Santos urges action against climate change

Amy Wang, Editor-in-Chief

Bella Santos (11) presented a public comment at the endoresement ceremony. Photo courtesy of Bella Santos.

Hours before Earth Day, student-led activism group Youth v. Oil succeeded in passing their anti-fracking resolution at the San Diego Environment Committee. As a part of the ceremony, Bella Santos (11) stepped up to the podium to present a comment.

“We’re calling on Governor Newsom to phase out fracking in a just manner, which includes having setbacks between fracking sites and communities, and having job opportunities for people who used to work on these sites when we transition to clean energy,” Santos said.

After organizing park cleanups, climate strikes downtown and at local schools, festivals to encourage youth participation, and social media campaigns to bolster support for their petition, the Youth v. Oil team had dedicated hours in the last year or so, building momentum for their campaign, the primary goal of which was to demand action from Governor Newsom on the issue of phasing out fossil fuels in California. 

While the moment was certainly a victory, to Santos, this is only the first step in what she hopes will be a fruitful push for meaningful change. 

“I’ve been on the general campaign team since nearly the beginning,” Santos said. “I was involved in putting the actual resolution in the first place, so it’s really gratifying to be able to see it come this far.”

Santos’ own experience with climate activism started at the beginning of the pandemic, when she found herself at home, kept away from the outdoor activities that she so cherished. 

“I’ve been a Girl Scout since I was really young, so I’ve always been really in touch with the natural environment, whether that has been through camping, hiking or playing soccer,” Santos said. “Especially living in San Diego, where we have great weather and beaches, I think I’ve always been connected with nature.”

Santos channeled this love of the natural world into something she could tangibly work on—activism for reversing climate change.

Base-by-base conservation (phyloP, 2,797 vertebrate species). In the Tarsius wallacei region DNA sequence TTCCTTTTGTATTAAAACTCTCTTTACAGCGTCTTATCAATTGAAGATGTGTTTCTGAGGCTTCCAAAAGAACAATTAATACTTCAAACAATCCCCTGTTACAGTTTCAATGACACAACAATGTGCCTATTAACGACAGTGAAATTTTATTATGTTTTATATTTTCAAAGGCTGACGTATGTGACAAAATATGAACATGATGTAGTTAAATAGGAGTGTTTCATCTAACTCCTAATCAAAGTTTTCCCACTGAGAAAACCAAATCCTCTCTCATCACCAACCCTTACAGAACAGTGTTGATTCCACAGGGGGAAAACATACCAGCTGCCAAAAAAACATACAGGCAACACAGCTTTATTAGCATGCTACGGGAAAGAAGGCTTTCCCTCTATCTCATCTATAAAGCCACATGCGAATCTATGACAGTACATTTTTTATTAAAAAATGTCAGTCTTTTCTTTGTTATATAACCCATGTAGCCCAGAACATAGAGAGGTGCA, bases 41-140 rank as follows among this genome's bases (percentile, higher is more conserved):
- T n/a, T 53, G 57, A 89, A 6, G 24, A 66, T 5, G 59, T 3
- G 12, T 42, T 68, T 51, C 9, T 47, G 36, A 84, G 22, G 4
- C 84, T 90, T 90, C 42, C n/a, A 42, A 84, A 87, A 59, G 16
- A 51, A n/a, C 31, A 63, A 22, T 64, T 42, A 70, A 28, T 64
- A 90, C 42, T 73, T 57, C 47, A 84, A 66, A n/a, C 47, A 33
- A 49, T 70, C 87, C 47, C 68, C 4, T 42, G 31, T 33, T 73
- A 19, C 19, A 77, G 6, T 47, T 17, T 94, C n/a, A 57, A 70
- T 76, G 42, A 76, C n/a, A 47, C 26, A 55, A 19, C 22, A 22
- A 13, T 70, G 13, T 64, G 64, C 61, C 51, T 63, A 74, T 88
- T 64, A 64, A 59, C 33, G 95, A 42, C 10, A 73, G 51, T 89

“I’ve always been interested in civic engagement,” Santos said. “But when COVID-19 started, I tried to look for opportunities to do something other than sit at home, and I found a Youth4Climate camp.”

That year, in July and August, she participated in a virtual summer program hosted by the San Diego 350 Youth4Climate (SD350 Y4C), where she learned more about climate change, skill building, leadership and activism. There, she made connections with other young activists and was motivated to join other groups that were built to help students speak out against the threat of global warming.

The intersectional facets of climate change—particularly how the issue of global warming impacts minority communities—are what drew her in, Santos says. Seeing how climate change disproportionately hurt those who had already been marginalized by systemic oppression struck a chord in her. Bolstered by this new motivation, in the fall, the scope of her work took on a new shape. Santos began to collaborate with other student activists on the SD350 Y4C Youth v. Oil Campaign. 

“We’ve passed our resolution at various school boards,” Santos said. “But the resolution is ultimately for Governor Newsom, so all the other places that we’re trying to get this resolution passed are basically to generate support.”

At the same time, she’s been involved in a number of opportunities for young climate activists. As a part of her work, Santos has participated in the  SD350 Y4C Media Fellowship, during which she engaged volunteers and community members in outreach organizing; a process that involved extensive graphic design, web development, and the training of other students. 

Santos has also presented at a virtual summit as a part of UCSD Climate Champion program after helping to develop climate-change-centered resources.

“Another thing that I’ve been working on is climate education,” Santos said. “I was working on this project with a youth team, in order to formulate a database with resources for teachers to use as supplements to their existing courses, which were related to climate. We also found resources that we were interested in or had used before, in order to allow other students easy access.”

Despite her lengthy experience with activism, however, Santos finds herself focusing more on what is to come, she said. Youth v. Oil’s  next steps will be to get their resolution sent to the state legislature, senators, and the governor himself.

“At a systemic level, policy moves really slowly,” Santos said. “Especially since climate change is seen as such a politicized issue. It’s hard to gain that support from higher-up people, because they don’t want to seem too controversial, but we’ve gotten a lot of community support, and we hope to keep pushing.”